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Jakeman's Maple Products
In a blind taste test conducted by the National Post, Jakeman's was voted #1 as the best tasting maple syrup in Canada! Sold internationally, the Jakeman's Maple Syrup Farm is located just minutes south of Highway 401. Open year round, visit the gift shop located in an 1800's building, and purchase some of their maple specialties. Find out for yourself how you can make your pancakes the 'best tasting pancakes in the world'. Take a few minutes for a coffee and watch the maple syrup making film, too. From trilliums in the Spring to wild mushrooms and colourful leaves in the Fall, and even with Winter's blanket of snow, enjoy a 30-minute stroll through the adjoining trillium bush trail... four seasons beautiful. Motor coach, corporate and school groups are always welcome.
454414 Trillium Ln., R.R. #1 Beachville, ON N0J 1A0,
Ph: 519-539-1366 F: 519-421-2469 T: 800-382-9795 E: firstname.lastname@example.org
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Belgium (10 reasons to visit)
1. Cool Deals: Brussels and French-speaking Wallonia can always be fun and affordable; consider these special rates and packages: Specials
2. Stretch your Imagination: Opening of New Magritte Museum: The New Magritte Museum
http://www.musee-magritte-museum.be/Portail/Site/Typo3.asp?lang=FR&id=languagedetect is now open in Brussels. The museum holds 200 works of surrealist painter Rene Magritte, the largest collection in the world of his works, including archival material, letters, photographs and drawings. Hours: Tuesdays to Sundays, 9.30am - 5pm, late night Wednesday until 8pm.
3. Opening of New Hergé Museum: Just a short train ride away from Brussels and designed by acclaimed French architect Christian de Portzamparc, the New Hergé Museum
http://www.museeherge.com/ is now open in Louvain-la-Neuve, a university town worth a detour. Celebrating the work of Tintin's creator, the Hergé Museum marks the first public exhibition of the artist's monumental body of work.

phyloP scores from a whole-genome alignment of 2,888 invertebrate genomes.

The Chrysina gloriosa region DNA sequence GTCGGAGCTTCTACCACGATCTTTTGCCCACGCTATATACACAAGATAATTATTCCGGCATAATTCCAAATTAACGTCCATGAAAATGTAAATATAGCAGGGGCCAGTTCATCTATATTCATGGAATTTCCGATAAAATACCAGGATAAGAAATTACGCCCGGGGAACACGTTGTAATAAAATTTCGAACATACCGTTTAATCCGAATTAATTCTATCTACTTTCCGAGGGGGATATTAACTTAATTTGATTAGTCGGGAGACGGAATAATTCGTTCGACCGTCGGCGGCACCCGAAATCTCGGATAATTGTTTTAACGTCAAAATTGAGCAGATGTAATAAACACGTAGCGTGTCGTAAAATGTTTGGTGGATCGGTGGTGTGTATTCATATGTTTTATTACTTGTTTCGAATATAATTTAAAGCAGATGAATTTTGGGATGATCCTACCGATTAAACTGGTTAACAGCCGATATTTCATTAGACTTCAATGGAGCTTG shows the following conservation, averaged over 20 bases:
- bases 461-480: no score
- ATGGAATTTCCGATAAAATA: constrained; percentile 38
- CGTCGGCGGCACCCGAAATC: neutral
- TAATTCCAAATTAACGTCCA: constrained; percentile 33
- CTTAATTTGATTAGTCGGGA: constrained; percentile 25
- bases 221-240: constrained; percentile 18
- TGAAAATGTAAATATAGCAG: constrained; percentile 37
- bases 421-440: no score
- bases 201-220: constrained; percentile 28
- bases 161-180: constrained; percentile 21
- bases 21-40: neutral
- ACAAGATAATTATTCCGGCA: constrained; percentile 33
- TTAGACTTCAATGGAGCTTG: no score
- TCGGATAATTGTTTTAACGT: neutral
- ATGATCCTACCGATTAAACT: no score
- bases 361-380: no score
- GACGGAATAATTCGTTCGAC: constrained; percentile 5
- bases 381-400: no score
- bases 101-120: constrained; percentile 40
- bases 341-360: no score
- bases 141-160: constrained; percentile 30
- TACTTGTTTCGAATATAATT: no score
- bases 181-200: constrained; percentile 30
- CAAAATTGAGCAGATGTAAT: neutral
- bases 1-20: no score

4. New Rail Station in Liège by architect Santiago Calatrava: The new Liège-Guillemins Station
http://www.eurogare.be/fr/index.html was designed by the great and famous Spanish architect Santiago Calatrava. This station links Liège to other great European cities such as Holland and Cologne. Just under an hour from Brussels, Liège is known as the "Fiery city" and home to many great museums, including the new Curtius Museum.
5. Brussels: La Grand' Place, a Happening Place: In the center of the city, the centuries-old Grand' Place houses markets, the Hotel de Ville, cafes, festivals, museums and shops. Don't miss the Brussels Jazz Marathon
http://www.brusselsjazzmarathon.be/ in May, and come August, Grand' Place turns into a flowering wonderland during the three-day Tapis de Fleurs.
http://www.flowercarpet.be/site/main.php?lg=en Be sure not to miss the Belgian Beer Weekend
http://www.weekenddelabiere.be/ in September.
6. Belgium Rocks: In the land where the saxophone was invented, it's no wonder the music is an integral part of Belgian daily life. May in Brussels includes the Brussels Jazz Marathon and the Nuits Botanique Festival. In Namur, the Verdure Rock Festival is held under the stars. Classical music is always in the air; orchestras and soloists perform in castles, abbeys and churches during the Festival of Wallonia held from June to October. Click for more.
7. Boutique Hotels, the Inn thing in Brussels: Business and leisure travelers who favor the stylish and intimate experience of a boutique hotel stay are going to feel even more at home this year in Brussels. The fashion rooms at The Royal Windsor and Belgium's first Design Hotel, The Dominican are stylish stays. For a more artsy inn, the downtown Hotel Bloom and the White Hotel are furnished with original art pieces. Moreover, the trendy Be Manos is a chic stay convenient for travelers from London and Paris. Find a complete listing